Oban Walking to Tackle Stigma
Posted by See Me, 24 April 2018
Oban is set to host its first major walk, to help change the way people think about mental health.
The Walk a Mile event is being arranged by Des Macmillan, a Community Champion for the national programme to end mental health discrimination, See Me.
The aim of the event, on May 20, is to show that mental health can be a topic of everyday conversations, and we are all responsible for creating positive attitudes around it.
So far thousands of people have taken part in Walks across Scotland, bringing together health professionals, carers, people with lived experience of mental health problems, students, or anyone who cares about tackling mental health discrimination, to break down barriers as they walk a mile in each other’s shoes.
However this event will go even further, as Des, together with Tina Jordan from ACUMEN are putting on a day of events in the town, while even doing the first ever two mile walk. Music will be provided at Station Square and guest speakers will be talking about their stories after the walk.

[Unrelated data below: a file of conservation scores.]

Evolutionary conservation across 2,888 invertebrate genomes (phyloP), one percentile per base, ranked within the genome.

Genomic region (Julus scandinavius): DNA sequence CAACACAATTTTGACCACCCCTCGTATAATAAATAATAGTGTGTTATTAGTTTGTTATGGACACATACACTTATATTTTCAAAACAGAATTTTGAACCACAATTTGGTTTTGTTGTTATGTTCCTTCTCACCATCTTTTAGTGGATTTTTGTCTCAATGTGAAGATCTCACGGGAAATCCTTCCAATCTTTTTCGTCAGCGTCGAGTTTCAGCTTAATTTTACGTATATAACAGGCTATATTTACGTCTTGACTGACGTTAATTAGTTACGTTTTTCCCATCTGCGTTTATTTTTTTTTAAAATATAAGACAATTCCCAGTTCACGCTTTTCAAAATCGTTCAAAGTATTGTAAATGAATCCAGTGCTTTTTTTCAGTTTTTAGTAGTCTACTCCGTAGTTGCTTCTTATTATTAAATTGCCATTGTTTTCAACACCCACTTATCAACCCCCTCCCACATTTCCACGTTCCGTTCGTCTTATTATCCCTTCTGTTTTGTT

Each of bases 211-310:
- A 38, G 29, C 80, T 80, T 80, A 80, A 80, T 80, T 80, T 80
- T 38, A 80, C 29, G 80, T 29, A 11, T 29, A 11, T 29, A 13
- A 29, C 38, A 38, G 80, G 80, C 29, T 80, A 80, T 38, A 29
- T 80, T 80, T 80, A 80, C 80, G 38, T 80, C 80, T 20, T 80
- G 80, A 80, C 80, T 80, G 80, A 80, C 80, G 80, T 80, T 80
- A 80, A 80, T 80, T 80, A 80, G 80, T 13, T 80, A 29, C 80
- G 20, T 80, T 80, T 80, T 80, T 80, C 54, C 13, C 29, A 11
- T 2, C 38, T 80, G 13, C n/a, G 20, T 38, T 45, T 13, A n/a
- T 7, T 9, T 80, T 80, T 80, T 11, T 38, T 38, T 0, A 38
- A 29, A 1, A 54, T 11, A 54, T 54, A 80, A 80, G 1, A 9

Des, who is from Oban, said: “We have put together a day which will give the people of Oban a better insight to the effects of mental health problems.
“We have not had an opportunity before to show that Oban will take a stand and go that extra mile to challenge the stigma and discrimination associated with mental health.
“There are people all around us who are coping with some sort of mental illness. Yet, we, as a society, choose to silence them.
“It's time for us, as a community, to stop putting our hands over our ears and start listening. You will find that someone you know lots of people who have experienced a mental illness, and their story needs to be heard.
“For me it took years to understand my mental health but it was only when I opened up to the outside world then I really truly started to accept my illness and start my road to recovery.”
Calum Irving, See Me director, said: “Mental health affects all of us, but there is still a stigma around it. To tackle this properly people need to understand that it is okay not to be okay.
“One of the best ways to change how people think and behave is to make mental health a topic in day to day conversation, rather than a taboo subject people don’t want to talk about.”